Business owners still rebuilding a year after NW Portland gas ex - KPTV - FOX 12


Business owners still rebuilding a year after NW Portland gas explosion

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It’s now been one year since the natural gas explosion in northwest Portland that changed the lives of so many, and even though the rubble is long gone, some people’s lives are still in ruins.

The business owners who lost everything are still at very different stages of rebuilding. The blast either destroyed or seriously impacted more than half a dozen businesses, perhaps none more so than Art Work Rebels Tattoo and Portland Bagelworks.

“People seem to have this preconceived notion that your shop explodes on a Thursday and on Monday someone’s going to come write you a big, fat insurance check,” Kim Fisher said. “The fact of the matter is, we still haven’t settled.”

Fisher and Rik Bartel own Portland Bagelworks and literally lost everything when their business exploded, from expensive commercial-grade equipment and inventory to tax records and everything else one could imagine.

“Even the papers, all the information that the insurance needs. I can either sit at my desk and get them the info they need or I can actively be trying to rebuild the company,” Bartel said. “There’s just not enough hours in the day to do both.”

With insurance claims still pending, Fisher and Bartel haven’t been able to reopen a retail store. They paid out-of-pocket to get a commercial kitchen up and running in Tigard, and right now they’re only focusing on wholesale orders for cafes, coffee shops and offices.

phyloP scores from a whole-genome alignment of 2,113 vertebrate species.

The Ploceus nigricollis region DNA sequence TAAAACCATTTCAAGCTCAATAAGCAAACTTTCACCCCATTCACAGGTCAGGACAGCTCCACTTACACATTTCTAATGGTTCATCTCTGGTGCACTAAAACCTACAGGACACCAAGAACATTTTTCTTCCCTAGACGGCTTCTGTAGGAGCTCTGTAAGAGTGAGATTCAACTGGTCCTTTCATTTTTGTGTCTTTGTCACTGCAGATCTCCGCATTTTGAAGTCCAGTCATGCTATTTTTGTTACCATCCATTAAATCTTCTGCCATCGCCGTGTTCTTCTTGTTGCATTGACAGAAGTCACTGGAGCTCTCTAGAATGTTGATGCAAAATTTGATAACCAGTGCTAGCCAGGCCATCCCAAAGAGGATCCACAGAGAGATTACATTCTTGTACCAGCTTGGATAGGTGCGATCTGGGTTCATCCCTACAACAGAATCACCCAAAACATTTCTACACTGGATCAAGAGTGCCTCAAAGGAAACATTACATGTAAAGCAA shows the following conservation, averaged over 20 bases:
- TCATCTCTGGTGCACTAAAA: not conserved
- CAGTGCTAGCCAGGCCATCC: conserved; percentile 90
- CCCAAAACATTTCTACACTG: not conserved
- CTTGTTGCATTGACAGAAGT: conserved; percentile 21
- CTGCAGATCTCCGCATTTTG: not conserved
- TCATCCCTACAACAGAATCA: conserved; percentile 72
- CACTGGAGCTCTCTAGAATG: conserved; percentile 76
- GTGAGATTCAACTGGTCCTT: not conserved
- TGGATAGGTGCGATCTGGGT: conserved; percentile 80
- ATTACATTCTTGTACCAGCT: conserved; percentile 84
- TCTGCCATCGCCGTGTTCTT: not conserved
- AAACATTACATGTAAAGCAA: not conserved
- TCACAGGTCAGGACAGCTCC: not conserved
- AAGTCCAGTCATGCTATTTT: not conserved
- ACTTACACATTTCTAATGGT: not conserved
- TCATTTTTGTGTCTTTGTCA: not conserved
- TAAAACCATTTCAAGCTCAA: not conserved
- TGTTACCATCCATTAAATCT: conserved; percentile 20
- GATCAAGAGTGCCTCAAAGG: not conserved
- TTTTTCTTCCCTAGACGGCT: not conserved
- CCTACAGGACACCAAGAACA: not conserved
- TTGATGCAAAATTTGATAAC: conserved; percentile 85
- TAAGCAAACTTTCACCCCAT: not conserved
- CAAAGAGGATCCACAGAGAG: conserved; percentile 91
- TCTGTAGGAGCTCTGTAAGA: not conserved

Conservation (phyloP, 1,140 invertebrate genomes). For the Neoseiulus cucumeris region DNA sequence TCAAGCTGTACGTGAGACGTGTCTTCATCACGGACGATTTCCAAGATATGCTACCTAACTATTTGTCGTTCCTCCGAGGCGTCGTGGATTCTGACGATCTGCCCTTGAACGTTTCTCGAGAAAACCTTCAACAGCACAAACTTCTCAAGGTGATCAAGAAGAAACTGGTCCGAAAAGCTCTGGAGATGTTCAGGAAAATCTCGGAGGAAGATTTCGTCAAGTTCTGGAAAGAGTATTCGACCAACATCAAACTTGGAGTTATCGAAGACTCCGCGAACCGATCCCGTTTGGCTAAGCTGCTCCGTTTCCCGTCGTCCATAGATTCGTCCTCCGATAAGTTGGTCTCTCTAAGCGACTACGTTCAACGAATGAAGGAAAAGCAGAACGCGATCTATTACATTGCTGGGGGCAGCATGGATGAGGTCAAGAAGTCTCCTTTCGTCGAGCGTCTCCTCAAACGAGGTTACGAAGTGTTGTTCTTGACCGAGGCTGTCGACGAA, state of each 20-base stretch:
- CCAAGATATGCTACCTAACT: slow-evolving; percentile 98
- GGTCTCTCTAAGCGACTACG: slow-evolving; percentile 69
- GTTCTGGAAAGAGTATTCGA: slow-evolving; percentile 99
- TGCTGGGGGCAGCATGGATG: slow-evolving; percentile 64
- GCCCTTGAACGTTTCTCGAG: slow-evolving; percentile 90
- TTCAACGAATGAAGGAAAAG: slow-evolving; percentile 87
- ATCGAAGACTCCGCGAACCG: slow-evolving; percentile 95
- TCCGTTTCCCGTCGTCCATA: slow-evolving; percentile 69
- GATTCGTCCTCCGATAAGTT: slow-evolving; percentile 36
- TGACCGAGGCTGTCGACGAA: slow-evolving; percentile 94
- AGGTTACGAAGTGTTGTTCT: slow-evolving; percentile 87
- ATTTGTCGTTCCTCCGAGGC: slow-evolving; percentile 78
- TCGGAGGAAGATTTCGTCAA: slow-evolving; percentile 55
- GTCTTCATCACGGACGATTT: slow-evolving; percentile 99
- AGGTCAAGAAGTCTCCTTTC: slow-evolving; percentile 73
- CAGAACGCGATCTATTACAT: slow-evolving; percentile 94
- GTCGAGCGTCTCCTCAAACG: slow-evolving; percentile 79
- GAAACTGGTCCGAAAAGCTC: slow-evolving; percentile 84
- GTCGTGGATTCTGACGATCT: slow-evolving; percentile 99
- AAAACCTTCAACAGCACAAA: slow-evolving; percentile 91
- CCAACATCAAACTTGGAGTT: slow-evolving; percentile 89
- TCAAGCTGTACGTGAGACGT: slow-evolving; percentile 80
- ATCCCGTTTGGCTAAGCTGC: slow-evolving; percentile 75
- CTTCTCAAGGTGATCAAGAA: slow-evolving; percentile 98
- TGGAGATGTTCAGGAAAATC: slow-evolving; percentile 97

It’s a fraction of the business they were doing one year ago.

“It’s been astronomical. It’s literally starting over,” Fisher added.

This last year has been especially dark for their family. Two months after the explosion, their beloved 21-year-old daughter Mikayla suddenly passed away from an unexpected stroke.

“I would like people to just pause and think about her for a moment,” Fisher said in tears. “For us in particular, just trying to go through the grieving process of losing our child has been sometimes just unbearable when you’ve also lost your business and your livelihood.”

MORE: Crews following new protocols one year after the natural gas explosion in NW Portland

Also inside the building that blew up was Art Work Rebels Tattoo. At the time, owner Jason Kundell’s wife was six months pregnant.

He lost 20 years’ worth of art collections, personal drawings and several family pets that called the shop home.

“It was an incredibly busy, stressful few months to say the least,” Kundell told FOX 12.

Kundell and all of his employees were out of work for three months while he worked to find another space where he could reopen.

It wasn’t easy.

“It was a very tough time because starting basically that afternoon I started seeing places to look at, and the economy was doing really well, and when the economy’s doing well there’s a shortage of places that are available, and to be honest, most people don’t want a tattoo shop when they can have a nice quiet architect or something like that,” he said. “So I got a lot of no’s, even with great referrals from the old mayor and great referrals from my old landlords.”

Finally, he caught a break.

“H&B reached out to me through my broker, and they said, ‘Hey, we know of your business, we know of your brand, let’s see if we can figure out something to make it work,’” Kundell said.